Williams gave examples of recent fatalities including a 23-year-old employee that was run over by a feed truck in a barn and died from his injuries. A worker that entered a tanker used for hauling manure was overcome by methane gas when he was cleaning the tank, a second, 27-year-old, worker attempted to rescue the first worker and died of affixation. While working alone, a 46-year-old non-English speaking migrant worker was trampled to death when moving cows to the milking parlor. In another incident a 42-year-old worker was killed when struck by a bucket of a skid-steer in a barn.
“This is why we developed the Local Emphasis Program, because of the fatalities and injuries that are occurring statewide,” Williams explained.
Statistics also show that approximately 243 agricultural workers suffer work loss daily due to farm related injuries, of which 5 percent result in permanent injury.
Tractor overturns are a leading cause of death for farm workers and Williams noted that New York State has a very successful rollover protection (ROPS) rebate program.
Williams advises training all employees in all of their required tasks and having them sign a document stating the date that the training took place. Employees should also be made aware of any chemicals they may be in contact with and should be supplied with the necessary safety equipment for protection in all areas of their work.
Employees should understand possible situations and hazards. An inventory of any hazardous materials and equipment should be taken. Emergency preparedness should be addressed. Seat belts on all equipment should be used.
Williams calls the 12 most common hazards on the dairy farm “the dairy dozen.”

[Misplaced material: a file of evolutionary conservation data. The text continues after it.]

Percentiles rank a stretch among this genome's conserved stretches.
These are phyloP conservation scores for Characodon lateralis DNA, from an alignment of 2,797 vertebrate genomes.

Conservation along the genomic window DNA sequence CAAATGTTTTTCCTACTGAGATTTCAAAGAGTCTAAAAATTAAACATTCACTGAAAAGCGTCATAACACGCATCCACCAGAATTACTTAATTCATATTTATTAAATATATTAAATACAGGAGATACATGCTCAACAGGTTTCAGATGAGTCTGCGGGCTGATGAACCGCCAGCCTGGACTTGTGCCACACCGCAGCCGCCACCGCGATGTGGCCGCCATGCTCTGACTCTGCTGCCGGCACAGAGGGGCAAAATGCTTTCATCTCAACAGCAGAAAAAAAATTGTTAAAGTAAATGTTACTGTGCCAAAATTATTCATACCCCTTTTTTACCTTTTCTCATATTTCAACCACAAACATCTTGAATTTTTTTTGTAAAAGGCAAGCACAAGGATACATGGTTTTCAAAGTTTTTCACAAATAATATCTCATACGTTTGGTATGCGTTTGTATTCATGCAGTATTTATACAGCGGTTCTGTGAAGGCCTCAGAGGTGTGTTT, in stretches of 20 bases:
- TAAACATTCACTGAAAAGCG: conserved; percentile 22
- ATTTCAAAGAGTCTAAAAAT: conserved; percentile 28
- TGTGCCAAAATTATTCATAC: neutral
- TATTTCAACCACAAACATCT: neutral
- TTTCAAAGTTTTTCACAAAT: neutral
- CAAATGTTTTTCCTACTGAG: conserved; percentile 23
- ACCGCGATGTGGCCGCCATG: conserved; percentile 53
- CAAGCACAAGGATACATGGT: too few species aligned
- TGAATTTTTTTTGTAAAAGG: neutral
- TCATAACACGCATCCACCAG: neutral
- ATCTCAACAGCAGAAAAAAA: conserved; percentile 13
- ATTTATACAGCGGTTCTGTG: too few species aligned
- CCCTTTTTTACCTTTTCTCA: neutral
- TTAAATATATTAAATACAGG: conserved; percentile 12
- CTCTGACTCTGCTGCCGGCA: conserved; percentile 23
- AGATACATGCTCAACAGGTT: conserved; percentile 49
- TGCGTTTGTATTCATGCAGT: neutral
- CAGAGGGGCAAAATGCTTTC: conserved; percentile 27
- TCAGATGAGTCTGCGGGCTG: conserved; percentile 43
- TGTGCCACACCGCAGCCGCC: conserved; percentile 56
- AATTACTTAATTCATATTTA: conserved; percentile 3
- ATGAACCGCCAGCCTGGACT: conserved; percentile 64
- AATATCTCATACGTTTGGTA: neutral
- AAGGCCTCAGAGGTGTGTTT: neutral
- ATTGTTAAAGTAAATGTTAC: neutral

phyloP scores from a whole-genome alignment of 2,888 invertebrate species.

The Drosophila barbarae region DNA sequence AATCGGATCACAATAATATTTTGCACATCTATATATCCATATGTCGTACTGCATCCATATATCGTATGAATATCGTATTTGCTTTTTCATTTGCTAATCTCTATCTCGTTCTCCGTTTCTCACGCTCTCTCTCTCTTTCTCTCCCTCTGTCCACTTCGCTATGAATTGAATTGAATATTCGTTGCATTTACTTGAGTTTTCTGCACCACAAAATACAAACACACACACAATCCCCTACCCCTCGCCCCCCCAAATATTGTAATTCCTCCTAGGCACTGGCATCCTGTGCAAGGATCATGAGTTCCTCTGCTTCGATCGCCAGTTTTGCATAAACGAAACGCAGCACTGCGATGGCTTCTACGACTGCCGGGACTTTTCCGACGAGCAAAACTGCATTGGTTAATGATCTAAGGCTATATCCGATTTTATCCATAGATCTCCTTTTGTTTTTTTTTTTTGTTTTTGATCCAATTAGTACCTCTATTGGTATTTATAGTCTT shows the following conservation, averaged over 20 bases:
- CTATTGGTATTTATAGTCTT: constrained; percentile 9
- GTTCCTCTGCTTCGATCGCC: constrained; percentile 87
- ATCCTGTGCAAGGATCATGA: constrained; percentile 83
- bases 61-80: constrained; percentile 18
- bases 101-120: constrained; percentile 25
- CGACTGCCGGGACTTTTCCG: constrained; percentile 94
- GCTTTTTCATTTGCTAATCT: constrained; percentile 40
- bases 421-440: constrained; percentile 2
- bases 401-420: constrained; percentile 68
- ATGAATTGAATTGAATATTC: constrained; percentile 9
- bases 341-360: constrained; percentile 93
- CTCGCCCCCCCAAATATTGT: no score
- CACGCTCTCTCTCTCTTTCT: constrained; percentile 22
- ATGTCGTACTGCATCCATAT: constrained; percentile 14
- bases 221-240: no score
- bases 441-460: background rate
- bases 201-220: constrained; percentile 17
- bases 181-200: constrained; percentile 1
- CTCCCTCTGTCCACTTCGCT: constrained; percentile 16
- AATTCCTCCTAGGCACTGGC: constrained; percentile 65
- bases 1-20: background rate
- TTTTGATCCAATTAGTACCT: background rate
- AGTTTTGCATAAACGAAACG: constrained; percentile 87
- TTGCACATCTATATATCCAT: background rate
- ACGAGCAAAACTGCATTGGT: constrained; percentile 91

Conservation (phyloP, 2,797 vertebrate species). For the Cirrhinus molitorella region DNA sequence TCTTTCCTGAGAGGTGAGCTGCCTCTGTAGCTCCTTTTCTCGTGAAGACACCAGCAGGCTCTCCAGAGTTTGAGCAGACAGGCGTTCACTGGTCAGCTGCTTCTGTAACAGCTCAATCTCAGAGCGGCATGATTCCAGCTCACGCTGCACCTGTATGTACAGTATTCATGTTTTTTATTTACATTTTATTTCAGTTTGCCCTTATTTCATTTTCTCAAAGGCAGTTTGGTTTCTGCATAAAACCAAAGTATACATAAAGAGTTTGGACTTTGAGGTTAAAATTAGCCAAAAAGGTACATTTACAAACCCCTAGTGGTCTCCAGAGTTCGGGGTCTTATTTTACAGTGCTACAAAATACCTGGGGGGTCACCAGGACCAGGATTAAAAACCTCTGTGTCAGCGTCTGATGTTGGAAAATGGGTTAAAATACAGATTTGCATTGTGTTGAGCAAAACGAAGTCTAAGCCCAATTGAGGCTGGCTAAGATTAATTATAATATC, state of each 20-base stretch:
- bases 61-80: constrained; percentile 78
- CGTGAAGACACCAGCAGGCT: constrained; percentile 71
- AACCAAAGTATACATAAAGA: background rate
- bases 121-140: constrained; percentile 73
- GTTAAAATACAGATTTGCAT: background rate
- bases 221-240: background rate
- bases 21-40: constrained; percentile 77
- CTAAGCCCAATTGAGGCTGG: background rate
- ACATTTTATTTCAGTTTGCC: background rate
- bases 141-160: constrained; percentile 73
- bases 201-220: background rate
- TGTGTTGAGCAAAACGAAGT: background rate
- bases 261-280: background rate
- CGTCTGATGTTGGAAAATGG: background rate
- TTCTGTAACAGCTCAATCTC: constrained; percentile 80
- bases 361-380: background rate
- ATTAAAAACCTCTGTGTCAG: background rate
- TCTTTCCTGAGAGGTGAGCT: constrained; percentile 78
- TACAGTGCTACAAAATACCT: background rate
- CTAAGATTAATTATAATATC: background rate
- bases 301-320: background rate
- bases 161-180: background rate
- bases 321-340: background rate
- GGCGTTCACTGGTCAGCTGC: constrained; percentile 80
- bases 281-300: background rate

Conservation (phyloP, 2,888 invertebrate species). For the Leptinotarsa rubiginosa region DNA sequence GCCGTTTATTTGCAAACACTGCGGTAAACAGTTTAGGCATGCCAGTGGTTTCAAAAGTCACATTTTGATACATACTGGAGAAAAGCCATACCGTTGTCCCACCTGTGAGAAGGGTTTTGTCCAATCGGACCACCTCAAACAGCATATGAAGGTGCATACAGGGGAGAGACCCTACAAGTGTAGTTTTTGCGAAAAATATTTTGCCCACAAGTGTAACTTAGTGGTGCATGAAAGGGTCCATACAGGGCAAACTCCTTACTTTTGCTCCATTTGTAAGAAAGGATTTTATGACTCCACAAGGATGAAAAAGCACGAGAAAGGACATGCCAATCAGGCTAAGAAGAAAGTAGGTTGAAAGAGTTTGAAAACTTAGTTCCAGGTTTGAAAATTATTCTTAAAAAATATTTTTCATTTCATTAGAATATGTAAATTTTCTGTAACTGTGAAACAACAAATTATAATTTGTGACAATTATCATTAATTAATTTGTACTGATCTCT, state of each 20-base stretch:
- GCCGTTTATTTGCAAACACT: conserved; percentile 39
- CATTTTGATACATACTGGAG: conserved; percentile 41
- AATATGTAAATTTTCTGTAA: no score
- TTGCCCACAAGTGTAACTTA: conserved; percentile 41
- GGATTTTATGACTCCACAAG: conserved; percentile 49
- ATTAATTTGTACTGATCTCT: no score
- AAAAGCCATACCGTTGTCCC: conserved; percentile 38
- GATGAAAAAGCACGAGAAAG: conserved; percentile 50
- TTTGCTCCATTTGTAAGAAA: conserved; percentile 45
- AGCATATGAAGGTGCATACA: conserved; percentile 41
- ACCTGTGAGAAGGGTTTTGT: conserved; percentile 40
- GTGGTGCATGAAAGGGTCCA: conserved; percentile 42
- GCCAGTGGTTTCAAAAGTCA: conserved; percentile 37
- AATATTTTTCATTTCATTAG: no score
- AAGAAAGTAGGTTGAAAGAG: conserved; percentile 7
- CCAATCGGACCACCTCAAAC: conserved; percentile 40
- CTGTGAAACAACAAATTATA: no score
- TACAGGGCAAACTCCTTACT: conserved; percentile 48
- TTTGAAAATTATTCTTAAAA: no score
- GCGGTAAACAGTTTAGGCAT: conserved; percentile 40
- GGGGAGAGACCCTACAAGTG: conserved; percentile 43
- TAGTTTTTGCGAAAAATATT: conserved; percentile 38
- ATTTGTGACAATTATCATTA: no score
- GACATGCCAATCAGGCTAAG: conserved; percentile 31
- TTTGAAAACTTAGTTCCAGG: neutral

These hazards include, but are not limited to: manure storage and collection structures, dairy bull and cow behavior/worker positioning, electrical systems, skid steer operation, tractor operation, guarding of PTOs, other farm and farmstead equipment and machine guarding, lockout and unexpected energy release in maintenance, hazard communication, confined spaces, horizontal bunker silos, and noise. Specific information on the dairy dozen can be found at www.nycamh.com/osha-ny-dairy-lep/ .
An OSHA LEP ‘Training Binder’, developed with safety standards from safety organizations, government and industry sources, is available and includes a complete farm safety checklist to conduct self-administered audits.
“This LEP takes a two prong approach to compliance; outreach and enforcement,” commented Christopher Adams, CIH CSP Area Director for OSHA. “Through outreach activities we are educating farmers on what hazards are on the farm and how to fix them. We know that no farmers want their employees to be hurt, and by addressing the hazards that we’ve identified, they can prevent injuries from occurring in the first place.”
NY Farm Bureau Public Affairs Manager Steve Ammerman agrees. “Farming has been one of the most dangerous professions that a person can choose,” stated Ammerman. “However, family and employee safety has always been at the forefront of farm management. It is important our largest industry strives to maintain the safety of its farm families and employees because it’s not only their work, but their lives and pride of what they do.”